Instead, the Niners were given a chance to march down the field, and would have had 4 throws into the endzone from the 18 yard line to WIN the game.
Plus, they had 2 timeouts, allowing for anything they want short and underneath.
The Seahawks were in a VERY precarious situation. And then Richard Sherman happened, with a little bit of magic from a nobody named Malcolm Smith. One of 53 guys on a T-E-A-M with a job to do, and he did his wonderfully on that play. Being present, alert, and ready to snatch victory, as it hung in the air.
Smith did not instigate a taunting penalty after that play, to avenge some mythical “trash talk” that might have hurt his feelings. Smith did not act like a classless jackass on national TV.
And that’s part of why you have no idea who he is.
Welcome to sports in the modern, internet, viral age.
Now, one last thought on replay.
Yes, IT did.
Don’t argue that replay is good, it’s the restrictions and rules that are screwed up. The point of having instant replay is to avoid having fallible humans make honest mistakes that change outcomes of games, and perhaps someday (gasp!) costs a team a trip to the Super Bowl.
That is WHY you have replay.
But replay fails, time and time again.
It fails because replay can’t envision, cover, or be written in a way that entails every complicated rules situation that may arise on a pro football field. The only way it MIGHT be able to achieve perfection, is to say “every single play is subject to replay, and the game will be stopped and re-started an indefinite number of times, in order to make sure no wrong calls are made.”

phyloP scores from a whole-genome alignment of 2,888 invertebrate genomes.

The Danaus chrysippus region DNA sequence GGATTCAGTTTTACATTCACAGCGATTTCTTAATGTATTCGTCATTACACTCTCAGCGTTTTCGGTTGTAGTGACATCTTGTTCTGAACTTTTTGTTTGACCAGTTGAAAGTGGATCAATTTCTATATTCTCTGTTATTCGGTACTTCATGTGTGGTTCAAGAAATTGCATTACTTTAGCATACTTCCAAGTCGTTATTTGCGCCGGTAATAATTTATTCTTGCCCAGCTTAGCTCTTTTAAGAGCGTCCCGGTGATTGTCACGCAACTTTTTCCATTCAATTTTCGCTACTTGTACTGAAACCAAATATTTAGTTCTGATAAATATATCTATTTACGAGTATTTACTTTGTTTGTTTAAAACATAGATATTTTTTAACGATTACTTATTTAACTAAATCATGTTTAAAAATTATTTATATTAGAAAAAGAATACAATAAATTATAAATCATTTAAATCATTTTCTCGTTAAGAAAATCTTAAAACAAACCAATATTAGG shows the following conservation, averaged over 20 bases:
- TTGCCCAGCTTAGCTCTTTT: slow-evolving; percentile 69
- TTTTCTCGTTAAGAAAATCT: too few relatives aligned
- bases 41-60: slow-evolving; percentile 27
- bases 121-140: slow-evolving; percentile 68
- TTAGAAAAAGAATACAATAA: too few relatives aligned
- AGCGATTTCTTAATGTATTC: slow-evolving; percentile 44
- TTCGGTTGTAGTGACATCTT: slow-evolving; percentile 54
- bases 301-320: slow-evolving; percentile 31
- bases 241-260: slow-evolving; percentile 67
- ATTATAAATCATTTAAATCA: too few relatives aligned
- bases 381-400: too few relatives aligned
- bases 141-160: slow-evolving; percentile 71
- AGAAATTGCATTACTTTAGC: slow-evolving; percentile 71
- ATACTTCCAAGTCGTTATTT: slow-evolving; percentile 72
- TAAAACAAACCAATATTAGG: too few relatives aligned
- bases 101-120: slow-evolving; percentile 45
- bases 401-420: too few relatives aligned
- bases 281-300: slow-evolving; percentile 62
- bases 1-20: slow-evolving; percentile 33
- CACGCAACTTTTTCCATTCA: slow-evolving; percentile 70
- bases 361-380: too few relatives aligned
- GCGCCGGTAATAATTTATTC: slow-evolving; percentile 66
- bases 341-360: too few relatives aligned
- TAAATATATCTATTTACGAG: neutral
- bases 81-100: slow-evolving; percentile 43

Otherwise, replay shall fail, and fail, and fail again.
Sorry. It’s fact. It’s science.
The concept of replay is flawed from the start. It’s central conceit is that we can identify a certain subset of plays (TD’s and turnovers, for example) that will comprise the crucial game changing errors, and allow them to be corrected.
But games hinge on anything, and everything. Calls that are made, and not made. Rules that are mis-applied (like Steratore’s 5-yard running into call, not roughing call on the punter) and things that are simply missed.
But the people seem to like replay in sports.
And the people have spoken.
It’s like Obamacare. You wanted it. You got it. Have fun.